6 Striking Facts About Pirate Flags You Didn’t Know
Pirates used flags as a psychological weapon. They were meant to strike fear into the hearts of sailors so that they surrender without much resistance. When we think of a pirate flag we imagine a black flag with a white skull and bones. This flag is known as the Jolly Roger. The skulls were meant to warn them of certain death if they didn’t surrender in time. It was indeed the most common flag used by pirates. But if you think that it was the only flag used by pirates you’d be wrong. Let’s look at 6 striking facts about the pirate flag that you probably didn’t know.
Famous Pirates Didn’t Use the Skull & Bones Flag
Flags were like brand logos for the pirates. Famous pirates didn’t use the common Jolly Roger flag with skull and bones (with the exception of Bartholomew Roberts who used it before it became mainstream). The pirates used flags with images of the captain toasting, piercing a heart, and an hourglass. One of the most famous pirates, Blackbeard, used a flag which depicted a skeleton piercing a heart with a spear while raising a toast to the devil. Pretty scary flag if you ask me.
No Flag from the Golden Age of Piracy Survived
The golden age of piracy spans from the 1650s to the 1730s. During this period piracy in the western world came to the spotlight. The English and the French had set up colonies across many continents which meant they had ships full of cargo sailing across the high seas. Pirates attacked these merchant ships for the bounty and were pretty successful at it. Legends and myth grew around the most famous pirates of this era. Unfortunately, none of these famous pirates were ever caught sailing with their flags. In fact, we don’t even have a drawing of the pirate flag of this era by an actual eyewitness.
Pirates used National Flags
Flags were primarily used to put psychological pressure on the victims. Do you know what is scarier than being attacked by a pirate? Being attacked by a nation’s naval vessel. Many pirates used British and French flags to intimidate merchant ships into surrendering without a fight. Using a national flag also helped them get out of some pretty sticky situations. A famous pirate Bartholomew Roberts once fooled the French by Flying a Dutch Flag and pretending to be a slave ship. The French sent smaller ships with lots of money to trade slaves with this Dutch ship which Robert’s happily looted.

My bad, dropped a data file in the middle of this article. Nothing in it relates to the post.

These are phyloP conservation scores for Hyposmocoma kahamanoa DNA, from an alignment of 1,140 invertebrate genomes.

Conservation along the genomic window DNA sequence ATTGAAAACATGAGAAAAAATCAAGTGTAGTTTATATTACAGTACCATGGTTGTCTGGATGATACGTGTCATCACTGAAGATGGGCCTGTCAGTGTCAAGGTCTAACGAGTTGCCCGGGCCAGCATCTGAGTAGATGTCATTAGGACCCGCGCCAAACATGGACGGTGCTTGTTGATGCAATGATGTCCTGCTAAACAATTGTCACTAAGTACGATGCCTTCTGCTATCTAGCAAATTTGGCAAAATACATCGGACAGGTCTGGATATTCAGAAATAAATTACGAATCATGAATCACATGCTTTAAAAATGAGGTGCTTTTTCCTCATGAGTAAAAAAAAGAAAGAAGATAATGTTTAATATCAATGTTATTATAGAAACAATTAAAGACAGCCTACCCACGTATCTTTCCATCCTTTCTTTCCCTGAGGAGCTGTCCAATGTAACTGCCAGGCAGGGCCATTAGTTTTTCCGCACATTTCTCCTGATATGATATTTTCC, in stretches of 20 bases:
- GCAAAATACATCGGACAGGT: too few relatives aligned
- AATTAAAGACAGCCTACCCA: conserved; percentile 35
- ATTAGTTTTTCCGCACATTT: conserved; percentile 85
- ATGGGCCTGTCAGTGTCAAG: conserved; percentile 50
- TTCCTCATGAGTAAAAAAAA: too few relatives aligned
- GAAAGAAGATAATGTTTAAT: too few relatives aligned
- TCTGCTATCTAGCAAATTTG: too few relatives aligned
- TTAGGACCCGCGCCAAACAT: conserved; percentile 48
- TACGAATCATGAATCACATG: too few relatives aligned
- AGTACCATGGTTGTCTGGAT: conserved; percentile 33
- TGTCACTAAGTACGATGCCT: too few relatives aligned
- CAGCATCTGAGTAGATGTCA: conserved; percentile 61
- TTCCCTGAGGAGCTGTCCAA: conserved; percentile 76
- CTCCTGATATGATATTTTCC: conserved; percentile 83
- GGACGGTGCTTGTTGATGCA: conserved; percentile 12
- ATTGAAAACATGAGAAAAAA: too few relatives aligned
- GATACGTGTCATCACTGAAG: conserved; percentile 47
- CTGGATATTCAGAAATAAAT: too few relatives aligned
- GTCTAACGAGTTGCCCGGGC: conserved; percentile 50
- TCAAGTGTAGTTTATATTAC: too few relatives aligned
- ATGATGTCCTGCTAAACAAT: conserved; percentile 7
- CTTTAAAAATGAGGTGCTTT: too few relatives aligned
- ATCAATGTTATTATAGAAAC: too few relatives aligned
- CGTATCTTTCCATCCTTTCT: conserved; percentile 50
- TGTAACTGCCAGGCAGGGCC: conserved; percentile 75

Origin of Pirate Flag
The pirate flag is said to have originated from the plain black flag that ships would fly to warn another to surrender at once. If the other ship didn’t surrender in time, a red flag would take the place of the black. This meant that no mercy would be shown to the crew. These flags were first used by French and English ships. Since most of the pirates of the golden age were mostly Ex-Naval men, they might have adopted the black flag and added their symbols to it.
The Pirate Flag was NOT Always Raised
If you were the captain of a merchant ship you probably wouldn’t go near anything that had a black flag raised. That’s why pirates didn’t use their flags out in the open seas. The pirate flag was raised only when they were close enough to their victim that the ships couldn’t run for escape. They had to surprise the merchant ships by sneaking up close. Once they were close, they would raise the flag to intimidate the crew to an early surrender.
#6 Pirates Sewed the Flag on Their Own
A pirate couldn’t just walk into a market and buy a pirate flag. There were no pirate flags for sale even in the few nations where piracy was legal. So, the captain would have to ask one of his crew members who was good with a needle to sew a scary pirate flag for him. Who knew that apart from being a bunch of greedy and unsanitary people, the pirates also had sick sewing skills?
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